This article walks through launching a protected system as a virtual machine from an appliance or VMware.
Looking for information on launching from x360Recover Manager and/or using Virtual Office? See our Virtual Office section here.
For fast local recovery of a server or workstation, a virtual machine allows you to host a server or critical workstation directly on the BDR while you rebuild or replace the original hardware.
When performing any recovery operation, the device creates a clone of the selected snapshot.
When you select Live mode, the generated snapshot clone is marked as persistent; you will not be able to delete the clone, or the original snapshot, until the persistent snapshot is manually removed (you will need to contact Axcient Support for assistance).
- Snapshots that have a persistent clone on-disk cannot be deleted due to retention cleanup and cannot be manually deleted from the web interface.
- When performing Mount or Export recovery operations, if a persistent snapshot clone already exists, the live mode persistent snapshot will automatically be selected as the target of the operation.
Bare Metal Recovery operations automatically select Live Mode iSCSI and create a Persistent Snapshot.
Live mode best practices:
You should perform a recovery of any system running in Live Mode back to physical or virtual hardware as soon as possible. If you plan to run the Virtual Machine in Live Mode, please consider the following best practices:
- In the Virtualization Settings pop-up window, use the Boot Key drop-down menu to select the F8 option. The F8 option will boot the machine in Safe Mode.
When you boot in Safe Mode, you can:
- Let the machine drivers load,
- Configure Network Interface Card (NIC) settings, and
- Configure Drive letters.
When you are finished, reboot in Normal mode.
It is important to note that limited support is available for deploying a x360Recover device as a virtual machine. Axcient Support will provide support for x360Recover-specific problems only. Support for troubleshooting of performance, deployment, configuration, or other issues related to the hypervisor layer is not available.
x360Recover virtual machines are supported under the following requirements:
- VMware ESXi 5.5 or newer (other hypervisor platforms not supported)
- Intel CPU’s only
- Virtual machines must have CPU enabled passthrough of Intel VT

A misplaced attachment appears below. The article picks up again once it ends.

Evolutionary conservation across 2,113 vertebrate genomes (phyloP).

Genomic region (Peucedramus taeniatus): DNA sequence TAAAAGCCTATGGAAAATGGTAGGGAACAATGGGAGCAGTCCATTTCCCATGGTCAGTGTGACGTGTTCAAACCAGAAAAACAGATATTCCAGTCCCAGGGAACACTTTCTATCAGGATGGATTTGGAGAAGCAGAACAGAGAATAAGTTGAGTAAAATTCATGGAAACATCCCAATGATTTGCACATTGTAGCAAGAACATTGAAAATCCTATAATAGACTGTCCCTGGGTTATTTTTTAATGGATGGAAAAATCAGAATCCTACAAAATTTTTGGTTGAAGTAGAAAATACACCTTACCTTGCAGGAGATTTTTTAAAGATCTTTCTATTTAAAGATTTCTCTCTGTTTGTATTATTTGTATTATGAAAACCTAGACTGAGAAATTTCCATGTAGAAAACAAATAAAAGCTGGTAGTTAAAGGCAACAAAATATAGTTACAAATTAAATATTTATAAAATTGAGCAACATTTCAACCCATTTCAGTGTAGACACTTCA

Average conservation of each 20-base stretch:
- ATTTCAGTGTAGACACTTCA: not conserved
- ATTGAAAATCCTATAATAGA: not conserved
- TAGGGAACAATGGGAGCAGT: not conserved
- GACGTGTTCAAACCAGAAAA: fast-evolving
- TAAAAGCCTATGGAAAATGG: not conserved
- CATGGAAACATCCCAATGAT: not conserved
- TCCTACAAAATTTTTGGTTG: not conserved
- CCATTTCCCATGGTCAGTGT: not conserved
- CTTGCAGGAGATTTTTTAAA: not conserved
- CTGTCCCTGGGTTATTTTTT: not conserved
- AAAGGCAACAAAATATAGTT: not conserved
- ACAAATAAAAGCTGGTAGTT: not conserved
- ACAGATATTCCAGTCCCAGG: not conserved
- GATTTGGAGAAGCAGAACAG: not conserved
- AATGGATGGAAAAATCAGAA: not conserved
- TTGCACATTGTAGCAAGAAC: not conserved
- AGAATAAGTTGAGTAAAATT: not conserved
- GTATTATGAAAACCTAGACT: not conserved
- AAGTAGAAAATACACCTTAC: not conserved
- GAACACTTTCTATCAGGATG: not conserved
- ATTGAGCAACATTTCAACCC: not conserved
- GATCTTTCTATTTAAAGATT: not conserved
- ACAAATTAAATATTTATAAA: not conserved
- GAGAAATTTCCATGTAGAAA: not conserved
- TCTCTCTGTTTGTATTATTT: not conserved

- 12GB RAM minimum
- 4 CPU cores minimum
- E1000 or VMXNET3 network adapter
- VMware Tools installed (Recommended)
Axcient does not perform rigorous testing of virtual deployments across a wide range of hypervisor major and minor releases. Issues encountered related to specific builds and releases of VMware are beyond the scope of Axcient Support troubleshooting and assistance.
Axcient x360Recover does not recommend deploying a virtual appliance to the same hypervisor hosts or storage pools as your production servers, as this provides no redundancy between your production systems and backup platform. Be aware that deploying x360Recover as a virtual appliance may have performance limitations compared to deploying on bare metal.
You can start a VM from within an appliance or private cloud vault and boot a protected system from a point-in-time snapshot. This tool is useful for testing purposes, or for emergencies if you need to temporarily access a protected system before it is restored to the replacement hardware.
NOTE: After virtualizing a system in Live Mode, x360Recover will automatically perform a new Full Backup at the next scheduled time in order to synchronize the recovered system with the backup image. This Full Backup will only write changed data, but it is essential to ensure that the Backup Image remains in sync with the Protected System.
How to launch VMDelete
x360Recover Smart Recovery is an enhancement to the virtual disk engine that allows the appliance or vault to return an exact copy of the original disk volume present within the source protected system.
When to use Smart Recovery:
- We recommend enabling Smart Recovery for all BootVM checks to ensure your systems are tested in an environment exactly matching the production protected system.
- We also highly recommend running live recovery virtualization using Smart Recovery. This will retain the original system disk architecture when performing future backups while virtualized.
- The only situation in which Smart Recovery is not recommended is when you find that the system will not boot with it enabled. In such a case, partners are encouraged to contact Axcient support to open an escalation with our development team and help us to resolve any currently unknown issues encountered with Smart Recovery.
How does Smart Recovery work?
With Smart Recovery, the original partition tables and volume topology present on the source protected system can be exactly replicated. This allows the system to return virtual disk images that exactly match the source protected system. Not only are the separate Windows Volumes stitched back together into the correct layout on the virtual disk, but the original partition tables, device headers, and other key information is retained.Delete